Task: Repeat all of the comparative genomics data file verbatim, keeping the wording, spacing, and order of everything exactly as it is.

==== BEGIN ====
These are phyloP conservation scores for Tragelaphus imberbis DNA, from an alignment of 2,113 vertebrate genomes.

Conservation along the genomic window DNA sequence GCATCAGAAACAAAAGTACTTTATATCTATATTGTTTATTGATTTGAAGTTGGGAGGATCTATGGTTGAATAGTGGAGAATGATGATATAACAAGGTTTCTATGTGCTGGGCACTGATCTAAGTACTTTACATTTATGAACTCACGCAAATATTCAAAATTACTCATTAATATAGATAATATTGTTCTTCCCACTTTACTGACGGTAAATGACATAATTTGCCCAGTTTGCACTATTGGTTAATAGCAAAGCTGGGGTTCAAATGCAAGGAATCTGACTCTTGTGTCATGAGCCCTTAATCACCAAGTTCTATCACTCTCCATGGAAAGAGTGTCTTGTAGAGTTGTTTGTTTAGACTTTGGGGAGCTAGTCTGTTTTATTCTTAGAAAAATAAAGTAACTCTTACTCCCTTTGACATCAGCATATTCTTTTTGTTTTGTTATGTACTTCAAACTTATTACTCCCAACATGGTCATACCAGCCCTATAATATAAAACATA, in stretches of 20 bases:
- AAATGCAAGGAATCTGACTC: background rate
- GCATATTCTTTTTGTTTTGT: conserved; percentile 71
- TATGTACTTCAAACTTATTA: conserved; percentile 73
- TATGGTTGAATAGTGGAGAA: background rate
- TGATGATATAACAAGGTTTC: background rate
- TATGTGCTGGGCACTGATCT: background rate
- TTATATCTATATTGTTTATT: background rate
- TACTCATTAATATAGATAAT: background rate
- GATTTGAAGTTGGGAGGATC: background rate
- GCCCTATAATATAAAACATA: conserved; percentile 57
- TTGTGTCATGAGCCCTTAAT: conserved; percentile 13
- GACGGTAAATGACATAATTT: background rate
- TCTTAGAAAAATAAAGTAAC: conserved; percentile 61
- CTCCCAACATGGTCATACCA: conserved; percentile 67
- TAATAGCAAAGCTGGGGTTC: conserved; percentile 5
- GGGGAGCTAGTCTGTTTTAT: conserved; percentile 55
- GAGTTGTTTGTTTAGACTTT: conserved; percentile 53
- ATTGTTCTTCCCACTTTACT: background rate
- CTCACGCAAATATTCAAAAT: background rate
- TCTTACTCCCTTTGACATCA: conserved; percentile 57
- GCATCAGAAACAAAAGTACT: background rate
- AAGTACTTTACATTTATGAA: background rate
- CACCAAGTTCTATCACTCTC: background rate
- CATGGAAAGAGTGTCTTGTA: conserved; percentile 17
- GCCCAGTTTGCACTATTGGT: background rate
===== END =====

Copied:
These are phyloP conservation scores for Tragelaphus imberbis DNA, from an alignment of 2,113 vertebrate genomes.

Conservation along the genomic window DNA sequence GCATCAGAAACAAAAGTACTTTATATCTATATTGTTTATTGATTTGAAGTTGGGAGGATCTATGGTTGAATAGTGGAGAATGATGATATAACAAGGTTTCTATGTGCTGGGCACTGATCTAAGTACTTTACATTTATGAACTCACGCAAATATTCAAAATTACTCATTAATATAGATAATATTGTTCTTCCCACTTTACTGACGGTAAATGACATAATTTGCCCAGTTTGCACTATTGGTTAATAGCAAAGCTGGGGTTCAAATGCAAGGAATCTGACTCTTGTGTCATGAGCCCTTAATCACCAAGTTCTATCACTCTCCATGGAAAGAGTGTCTTGTAGAGTTGTTTGTTTAGACTTTGGGGAGCTAGTCTGTTTTATTCTTAGAAAAATAAAGTAACTCTTACTCCCTTTGACATCAGCATATTCTTTTTGTTTTGTTATGTACTTCAAACTTATTACTCCCAACATGGTCATACCAGCCCTATAATATAAAACATA, in stretches of 20 bases:
- AAATGCAAGGAATCTGACTC: background rate
- GCATATTCTTTTTGTTTTGT: conserved; percentile 71
- TATGTACTTCAAACTTATTA: conserved; percentile 73
- TATGGTTGAATAGTGGAGAA: background rate
- TGATGATATAACAAGGTTTC: background rate
- TATGTGCTGGGCACTGATCT: background rate
- TTATATCTATATTGTTTATT: background rate
- TACTCATTAATATAGATAAT: background rate
- GATTTGAAGTTGGGAGGATC: background rate
- GCCCTATAATATAAAACATA: conserved; percentile 57
- TTGTGTCATGAGCCCTTAAT: conserved; percentile 13
- GACGGTAAATGACATAATTT: background rate
- TCTTAGAAAAATAAAGTAAC: conserved; percentile 61
- CTCCCAACATGGTCATACCA: conserved; percentile 67
- TAATAGCAAAGCTGGGGTTC: conserved; percentile 5
- GGGGAGCTAGTCTGTTTTAT: conserved; percentile 55
- GAGTTGTTTGTTTAGACTTT: conserved; percentile 53
- ATTGTTCTTCCCACTTTACT: background rate
- CTCACGCAAATATTCAAAAT: background rate
- TCTTACTCCCTTTGACATCA: conserved; percentile 57
- GCATCAGAAACAAAAGTACT: background rate
- AAGTACTTTACATTTATGAA: background rate
- CACCAAGTTCTATCACTCTC: background rate
- CATGGAAAGAGTGTCTTGTA: conserved; percentile 17
- GCCCAGTTTGCACTATTGGT: background rate